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Royalty in your midst

Not many of us are royal descendants but it might just be that your furry little four-legged best friend is!   Small dogs are not a new thing and many of New Zealand’s favourite small dog breeds come with a quite austere history. Those of you owning one of these breeds may be interested to learn some of their history!

  • The BICHON FRISE was re-introduced to Europe from the Canary Islands in the 14th century and by the 16th century they became fashionable at the French and other royal courts just like other toy breeds. They were much sought after by the nobility and wealthy families. 
  • The BRUSSELS GRIFFON was obviously a favourite of the Belgian royal family. The late Queen Astrid loved these little dogs which almost became extinct after the First World War but because of royal support eventually regained its popularity. Their earliest ancestors were first described in medieval French writings. 
  • The PEKINGESE originated from Imperial China. They can be traced back to the Han Dynasty 206 BC - 220 AD. It was as late as 1860 that this little dog became known outside China itself. Only Emperors, relatives and courtiers at the Imperial Court were allowed to own them. Lion dogs as they were known were kept in great numbers at court but only the finest were allowed in the Emperor's apartments. As they were considered sacred anyone who stole one of these animals was sentenced to death. 
  • The PUG was extremely popular in Victorian times and all sections of society owned them as did European royalty. Henry II of France, Marie Antoinette, The Empress Josephine and William Hogarth all owned pugs. Originally from the Orient they were brought to the West by merchants trading with China. The breed was introduced into Great Britain by William III and Queen Mary when they ruled the country in 1689. 
  • The MALTESE existed in ancient Egypt and Phoenician traders may have brought these dogs to Malta and the surrounding Mediterranean countries. These delightful little animals were owned by kings, queens and nobility. Queen Elizabeth I is said to have owned one and it was considered to be the dog of choice for a woman of that time. 
  • CAVALIER KING CHARLES SPANIEL. These toy spaniels were well established in European courts before being brought to England in the 16th century. They reached the height of their popularity in the reign of Charles II and are always associated with him. However, Elizabeth I and Mary Queen of Scots also kept them, mostly being used for 'comforters' due to their gentle natures.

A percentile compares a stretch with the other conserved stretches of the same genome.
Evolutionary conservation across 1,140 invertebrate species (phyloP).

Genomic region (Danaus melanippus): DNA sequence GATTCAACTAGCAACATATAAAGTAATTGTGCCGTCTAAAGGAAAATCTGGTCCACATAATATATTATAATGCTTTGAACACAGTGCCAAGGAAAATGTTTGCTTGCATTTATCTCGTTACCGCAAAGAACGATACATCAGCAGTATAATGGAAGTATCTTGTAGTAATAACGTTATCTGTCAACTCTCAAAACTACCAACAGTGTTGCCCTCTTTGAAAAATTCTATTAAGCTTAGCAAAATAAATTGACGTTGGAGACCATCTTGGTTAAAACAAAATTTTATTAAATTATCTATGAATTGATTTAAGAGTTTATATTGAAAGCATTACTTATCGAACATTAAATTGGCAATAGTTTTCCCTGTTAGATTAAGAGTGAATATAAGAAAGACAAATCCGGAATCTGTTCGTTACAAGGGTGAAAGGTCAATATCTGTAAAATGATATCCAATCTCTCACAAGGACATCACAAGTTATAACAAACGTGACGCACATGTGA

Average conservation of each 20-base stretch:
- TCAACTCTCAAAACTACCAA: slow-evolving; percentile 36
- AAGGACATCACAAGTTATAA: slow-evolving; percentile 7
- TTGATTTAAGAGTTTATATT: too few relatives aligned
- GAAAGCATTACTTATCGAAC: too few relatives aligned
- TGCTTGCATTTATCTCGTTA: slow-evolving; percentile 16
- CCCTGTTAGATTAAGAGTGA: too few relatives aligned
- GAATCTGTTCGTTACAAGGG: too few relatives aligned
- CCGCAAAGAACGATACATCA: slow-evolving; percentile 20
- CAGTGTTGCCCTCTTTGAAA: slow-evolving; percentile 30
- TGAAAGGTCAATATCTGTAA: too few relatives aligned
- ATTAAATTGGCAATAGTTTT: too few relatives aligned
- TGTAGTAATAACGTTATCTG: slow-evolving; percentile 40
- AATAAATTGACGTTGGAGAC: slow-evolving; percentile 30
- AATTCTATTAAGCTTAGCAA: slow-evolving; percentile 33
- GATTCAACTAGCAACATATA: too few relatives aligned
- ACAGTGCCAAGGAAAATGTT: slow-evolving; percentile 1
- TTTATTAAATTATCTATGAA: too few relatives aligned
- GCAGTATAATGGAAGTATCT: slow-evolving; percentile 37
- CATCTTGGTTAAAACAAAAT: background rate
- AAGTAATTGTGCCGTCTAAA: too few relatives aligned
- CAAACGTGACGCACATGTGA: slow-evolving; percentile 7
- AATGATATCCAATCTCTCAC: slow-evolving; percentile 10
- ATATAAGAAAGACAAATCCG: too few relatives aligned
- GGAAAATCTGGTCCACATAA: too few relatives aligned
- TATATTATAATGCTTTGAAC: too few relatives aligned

• The PAPILLON is one of the oldest toy breeds in continental Europe. Being a favourite of the French court it is not surprising to learn that they were owned by Marie Antoinette, Henry II and Madame de Pompadour. They were also it seems favourites of the Old Masters, as many Rubens and Rembrandt's show them in their portraits. The breed is thought to have originated in Italy from the Dwarf Spaniel. 
  • The WELSH CORGI is known the world over for the patronage of the British Royal family. Much has been written about them and stories abound of their antics and how they even have our own Queen Elizabeth II and the Queen Mother eating out of their hands, so to speak! These plucky little dogs were originally bred for herding cattle, their stature being no disadvantage in this pursuit. Although an ancient breed both the Cardigan and the Pembroke Welsh Corgi have a somewhat cloudy lineage with the Cardigan being considered the oldest of the two. 
  • The BEAGLE is probably one of the oldest breed of native hound used for the chase in the British Isles. Elizabeth I kept pocket Beagles, no more than 10 inches at the shoulder, Charles II hunted a pack on Newmarket Heath whilst George IV kept a pack of dwarf Beagles for hunting on Brighton Downs. Prince Albert kept Beagles for rabbiting in Windsor Great Park. 
  • The DACHSHUND appeared in Britain in the 1840's. Prince Edward of Sax-Weimar sent a number of the smooth haired variety to the Prince Consort and they took part in pheasant shoots in Windsor Forest. The Dachshund's distant past remains a mystery although similar dogs were depicted in ancient Egyptian temples and tombs and in carvings from Mexico. 
  • SHIH-TSU. Little is known about their ancestry, but as it is sacred in China it would appear to be of very ancient origin. Thought to be a product of cross-breeding between the Tibetan temple dog, the Lahasa Apso and the early Pekingese. The Dalai Lama of Tibet offered them in tribute to Chinese Emperors. Isolated within the walls of the Forbidden City in Peking these little dogs would have certainly been in decline if they had not been bred with Pekingese. Despite the reluctance of the Chinese they were finally introduced into Britain in 1930. 
  • The LHASA APSO is believed to be one of the world's most ancient breeds possibly dating as far back as 800BC. Developed from the Tibetan Terrier and the Tibetan Spaniel they were bred exclusively in Tibet usually at monasteries. Rarely were they permitted to leave their homeland and the few given as gifts were always male so that reproduction of the species remained in Tibetan control. Said to symbolize the lion, they provided protection for Buddha and guarded monastic treasures, participating in religious ceremonies enthroned on silk cushions. 

Maybe DogHQ needs to re-name Tiny Town, The Royal Palace! 

by Louise O'Sullivan

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